Incredibly awesome to see my parakeet picture published in the latest National Geographic Magazine (October 2016). It's one of 3 double page spreads in the opening "Visions" section - The Most Stunning Visions of Earth: phenomenal photos of the world's wonders. WOOP-WOOP!!
A feature in the current "Christmas Special" issue of Amateur Photographer Magazine asks 10 magazine, agency and website editors to select their favourite image from 2014. Matt Swaine, editor of BBC Wildlife Magazine has picked my WPY and GDT EWPY awarded image of parakeets as his favourite of the year and here's what he says about it.. Thanks Matt!
Matt Swaine - Editor of BBC Wildlife Magazine
Rose-ringed Parakeets Flying Over a London Cemetery by Sam Hobson
I would like to nominate Sam Hobson’s picture, which was a finalist in the 2014 Wildlife Photographer of the Year competition. Sam specialises in urban wildlife and works hard to understand animal behaviour to get the right image. I believe this shot was taken in a graveyard in South London and it shows rose-ringed parakeets – an alien species that is now becoming quite commonplace on garden feeders in this part of the UK. Invasive species are a serious issue, and this photo shows these birds in a clearly British setting, bringing home just how commonplace they have become.
UPDATE - 20th December 2014 - Parakeets also included in Daily Mail Most Amazing Pictures of 2014
Amateur Photographer Magazine - 20-27 December 2014 - Images of the Year
UPDATE OCTOBER 25th: LINK TO IMAGE ON WPY SITE
A few images have been released early from this year's special 50th anniversary Wildlife Photographer of the Year, and I'm really excited to finally share that I have been awarded in the birds category. There's a sneak preview of this year’s awards is in the latest BBC Wildlife Magazine, featuring a nice double page spread of my image of parakeets flying through an urban cemetery at dusk.
I’m really happy to be included this year as it’s the 50th anniversary of the awards and my image was chosen from over 41000 entries. I can’t wait to see my picture in the exhibition and book, alongside so many photographers that I respect and that have been such an inspiration to me.
The September BBC Wildlife Magazine will be available in shops from tomorrow and the results of the awards will be announced on the 21st October, when the exhibition will start running at the Natural History Museum and the book containing all of the 50th anniversary awards images will be available.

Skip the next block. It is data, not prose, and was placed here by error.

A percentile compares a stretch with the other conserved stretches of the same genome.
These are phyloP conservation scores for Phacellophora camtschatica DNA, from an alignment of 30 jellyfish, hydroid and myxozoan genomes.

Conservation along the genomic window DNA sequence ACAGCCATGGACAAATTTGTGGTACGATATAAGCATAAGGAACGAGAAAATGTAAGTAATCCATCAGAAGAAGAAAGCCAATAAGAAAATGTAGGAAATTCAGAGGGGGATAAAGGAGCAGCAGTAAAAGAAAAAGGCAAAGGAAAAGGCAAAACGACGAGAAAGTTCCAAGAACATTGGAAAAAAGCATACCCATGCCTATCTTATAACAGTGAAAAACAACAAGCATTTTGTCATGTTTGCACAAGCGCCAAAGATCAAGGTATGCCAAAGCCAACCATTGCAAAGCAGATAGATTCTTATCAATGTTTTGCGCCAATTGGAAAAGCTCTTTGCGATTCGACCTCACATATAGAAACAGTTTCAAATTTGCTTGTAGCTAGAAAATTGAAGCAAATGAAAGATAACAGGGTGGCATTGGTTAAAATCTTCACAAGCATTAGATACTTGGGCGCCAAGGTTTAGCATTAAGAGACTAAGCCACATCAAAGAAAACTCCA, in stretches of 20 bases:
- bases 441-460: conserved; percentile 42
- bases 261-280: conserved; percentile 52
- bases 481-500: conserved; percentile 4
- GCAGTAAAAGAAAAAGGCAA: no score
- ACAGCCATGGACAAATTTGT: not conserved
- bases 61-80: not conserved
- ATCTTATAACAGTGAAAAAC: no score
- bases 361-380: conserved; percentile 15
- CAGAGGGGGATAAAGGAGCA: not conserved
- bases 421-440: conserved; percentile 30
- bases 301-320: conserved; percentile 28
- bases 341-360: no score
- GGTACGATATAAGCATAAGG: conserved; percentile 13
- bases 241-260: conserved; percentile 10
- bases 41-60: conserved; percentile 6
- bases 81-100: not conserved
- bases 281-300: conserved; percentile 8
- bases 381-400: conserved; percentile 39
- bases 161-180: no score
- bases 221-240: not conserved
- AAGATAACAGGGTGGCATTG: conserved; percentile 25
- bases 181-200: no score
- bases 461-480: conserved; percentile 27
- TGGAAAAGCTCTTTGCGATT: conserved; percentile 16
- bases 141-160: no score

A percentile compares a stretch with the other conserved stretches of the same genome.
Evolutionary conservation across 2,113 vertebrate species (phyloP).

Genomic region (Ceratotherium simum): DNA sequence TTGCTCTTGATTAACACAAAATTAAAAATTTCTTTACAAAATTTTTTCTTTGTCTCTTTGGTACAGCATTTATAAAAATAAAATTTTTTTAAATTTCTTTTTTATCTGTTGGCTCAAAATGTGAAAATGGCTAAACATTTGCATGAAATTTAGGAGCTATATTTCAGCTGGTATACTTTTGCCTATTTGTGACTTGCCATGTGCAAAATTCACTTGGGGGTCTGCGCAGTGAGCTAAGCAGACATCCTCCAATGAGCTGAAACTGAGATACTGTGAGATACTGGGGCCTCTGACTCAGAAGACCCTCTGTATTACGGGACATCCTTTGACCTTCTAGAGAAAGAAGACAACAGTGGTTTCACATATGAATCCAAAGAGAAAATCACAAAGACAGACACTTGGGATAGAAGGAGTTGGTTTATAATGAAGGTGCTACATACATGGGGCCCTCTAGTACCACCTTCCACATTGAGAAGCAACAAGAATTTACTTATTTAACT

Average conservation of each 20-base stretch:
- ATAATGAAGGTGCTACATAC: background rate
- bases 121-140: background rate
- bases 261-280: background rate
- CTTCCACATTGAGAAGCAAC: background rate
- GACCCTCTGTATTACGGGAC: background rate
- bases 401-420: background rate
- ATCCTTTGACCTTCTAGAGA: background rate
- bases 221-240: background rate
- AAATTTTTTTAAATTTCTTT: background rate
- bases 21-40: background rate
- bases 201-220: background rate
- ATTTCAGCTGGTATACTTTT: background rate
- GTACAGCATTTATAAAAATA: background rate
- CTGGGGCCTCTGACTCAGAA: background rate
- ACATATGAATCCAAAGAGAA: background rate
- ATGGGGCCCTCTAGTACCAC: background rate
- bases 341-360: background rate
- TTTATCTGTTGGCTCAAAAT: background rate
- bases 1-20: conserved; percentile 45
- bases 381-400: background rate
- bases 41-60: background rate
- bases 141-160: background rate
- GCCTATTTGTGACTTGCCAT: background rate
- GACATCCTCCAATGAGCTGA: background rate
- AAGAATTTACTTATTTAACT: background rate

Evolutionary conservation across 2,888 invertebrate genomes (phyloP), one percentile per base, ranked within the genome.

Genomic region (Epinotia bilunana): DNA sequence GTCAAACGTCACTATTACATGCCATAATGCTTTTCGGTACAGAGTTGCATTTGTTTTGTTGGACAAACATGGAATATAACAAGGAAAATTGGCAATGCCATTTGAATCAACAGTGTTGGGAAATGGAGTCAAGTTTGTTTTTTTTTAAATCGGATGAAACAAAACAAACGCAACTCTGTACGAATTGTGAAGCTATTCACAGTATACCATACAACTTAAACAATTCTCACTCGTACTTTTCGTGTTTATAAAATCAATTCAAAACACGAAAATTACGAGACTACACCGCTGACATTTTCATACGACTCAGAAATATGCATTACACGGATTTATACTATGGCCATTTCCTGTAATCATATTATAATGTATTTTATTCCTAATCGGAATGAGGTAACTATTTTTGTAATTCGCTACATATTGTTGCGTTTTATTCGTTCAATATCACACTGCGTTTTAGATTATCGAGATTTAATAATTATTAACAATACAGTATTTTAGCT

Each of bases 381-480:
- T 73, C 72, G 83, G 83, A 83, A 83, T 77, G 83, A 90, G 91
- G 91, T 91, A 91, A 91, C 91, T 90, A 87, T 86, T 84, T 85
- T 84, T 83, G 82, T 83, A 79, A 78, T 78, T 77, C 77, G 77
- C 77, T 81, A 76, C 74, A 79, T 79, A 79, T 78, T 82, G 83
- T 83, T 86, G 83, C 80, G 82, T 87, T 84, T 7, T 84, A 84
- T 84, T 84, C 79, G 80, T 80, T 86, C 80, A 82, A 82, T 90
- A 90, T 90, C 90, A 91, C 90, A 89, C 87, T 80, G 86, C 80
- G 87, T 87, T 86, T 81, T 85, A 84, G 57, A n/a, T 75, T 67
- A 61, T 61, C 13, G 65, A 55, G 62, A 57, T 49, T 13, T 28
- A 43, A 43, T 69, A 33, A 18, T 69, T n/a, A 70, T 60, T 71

Competition picture info.
Just before dusk fell over London, the birds would start to appear. Sam says there were ‘swarms of them coming in low across the cemetery, heading for their roost in the trees just behind me. I’d keep having to duck.’ Ring-necked parakeets, an Afro-Asian species, are now well established in the wild in Britain – the result of escapes and deliberate releases from captivity – and they are thriving in London. Their winter roosts can be huge – Sam had checked out several before opting for this one. ‘There were probably 5,000 birds – the noise was amazing,’ he says. With a constant stream of arrivals squawking past in groups of 20 or30, Sam worked out the parakeets’ typical flight paths. He set up his kit, experimented with various techniques and realised they were coming close enough for him to use a wide-angle lens. With a burst of flash at the end of a long exposure to create their ghostly trails, Sam captured the essence of these eye‑catching aliens in the English urban landscape. By the time it was dark, an hour and a half after the first arrival, the fly‑past of thousands was complete.
Nikon D7000 + 17–35mm f2.8 lens at 17mm; 1/30 sec at f6.3; ISO 800; Nikon Speedlight SB-800 flash + PocketWizard Plus III remote release; Manfrotto tripod.